Non-standard solutions of hero pilot Alexander Pokryshkin.
Fighter pilots have always been the aviation elite. An air combat requires quick reaction, excellent navigation skills and accuracy of fire. In addition, a real fighter pilot –
an ace –
is persistent, courageous, recollected and quick-witted.
Alexander Pokryshkin, a fighter pilot, fought for his country throughout the Second World War, won many victories and was awarded the title of the Hero of the Soviet Union three times. His memoirs and the recollections of his companions in arms point first of all at his permanent search for non-standard fighting techniques unexpected for the enemy. There were fids of them.
For instance, Pokryshkin noted that the training of young pilots always starts with flying round. And both at Soviet and at German flying schools, planes flew anticlockwise. That was quite natural because due to the peculiarities of a human body a left turn is much easier for a pilot. A kind of conditioned reflex was formed –
when in danger, the pilot tried to escape by making a left turn. Pokryshkin himself used a simple and brilliant method: to escape from a danger in case of a sudden attack, he instantly made a right turn thus disorientating the enemy.
Another one of his “introduced” solutions is connected with the technique of patrolling over objects being shielded. Usually, pilots circled at a height of two kilometers, airplanes flew at a so-called “economical” speed, when the engine consumes the minimal amount of fuel. What was wrong? In case of a sudden appearance of an enemy, it was necessary to gain altitude or speed in order to deal with an attack. And there was often no time for that. Patrolling at the height of three or four kilometers gave good opportunities for dealing with an attack, but it was not easy to notice the enemy's airplanes against the background of the land.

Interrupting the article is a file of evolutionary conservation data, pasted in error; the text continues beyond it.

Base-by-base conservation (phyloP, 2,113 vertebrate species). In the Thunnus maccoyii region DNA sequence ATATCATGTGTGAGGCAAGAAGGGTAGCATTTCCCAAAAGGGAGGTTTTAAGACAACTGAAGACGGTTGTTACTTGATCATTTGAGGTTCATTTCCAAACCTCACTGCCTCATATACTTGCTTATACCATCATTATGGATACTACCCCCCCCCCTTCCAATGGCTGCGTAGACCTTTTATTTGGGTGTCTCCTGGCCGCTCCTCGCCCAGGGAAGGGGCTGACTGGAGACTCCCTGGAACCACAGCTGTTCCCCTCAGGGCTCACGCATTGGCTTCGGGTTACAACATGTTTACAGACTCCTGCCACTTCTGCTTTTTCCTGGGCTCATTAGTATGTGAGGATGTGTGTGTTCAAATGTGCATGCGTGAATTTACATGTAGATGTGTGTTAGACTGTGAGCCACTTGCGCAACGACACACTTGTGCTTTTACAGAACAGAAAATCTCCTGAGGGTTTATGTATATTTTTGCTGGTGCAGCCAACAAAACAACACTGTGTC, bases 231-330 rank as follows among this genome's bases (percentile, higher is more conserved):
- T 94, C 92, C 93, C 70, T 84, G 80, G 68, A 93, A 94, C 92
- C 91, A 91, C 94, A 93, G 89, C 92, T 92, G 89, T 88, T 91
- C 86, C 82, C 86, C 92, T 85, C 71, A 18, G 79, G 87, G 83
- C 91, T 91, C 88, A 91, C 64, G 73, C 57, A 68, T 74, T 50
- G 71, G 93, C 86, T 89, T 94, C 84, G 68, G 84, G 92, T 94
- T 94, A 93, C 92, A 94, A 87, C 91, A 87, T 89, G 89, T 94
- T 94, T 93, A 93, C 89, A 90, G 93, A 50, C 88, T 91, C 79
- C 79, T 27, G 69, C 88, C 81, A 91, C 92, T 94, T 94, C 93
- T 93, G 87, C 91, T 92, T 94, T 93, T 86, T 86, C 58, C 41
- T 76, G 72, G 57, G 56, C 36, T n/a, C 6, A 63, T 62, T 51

To solve this contradiction, Pokryshkin proposed a so-called “pendulum patrolling”. A couple of airplanes accelerated and rose to a considerable height. Then, at the top point, the airplanes made a sharp turn and dived. Having passed above the shielded object at a maximal speed and having looked around, the pilots repeated the cycle. The situation improved abruptly for the shielding airplanes, because they had an advantage in speed and height over the attacking enemy and could efficiently repel an attack. It is interesting that fuel consumption practically did not increase because a plane moved in a huge arc and coasted half of the way.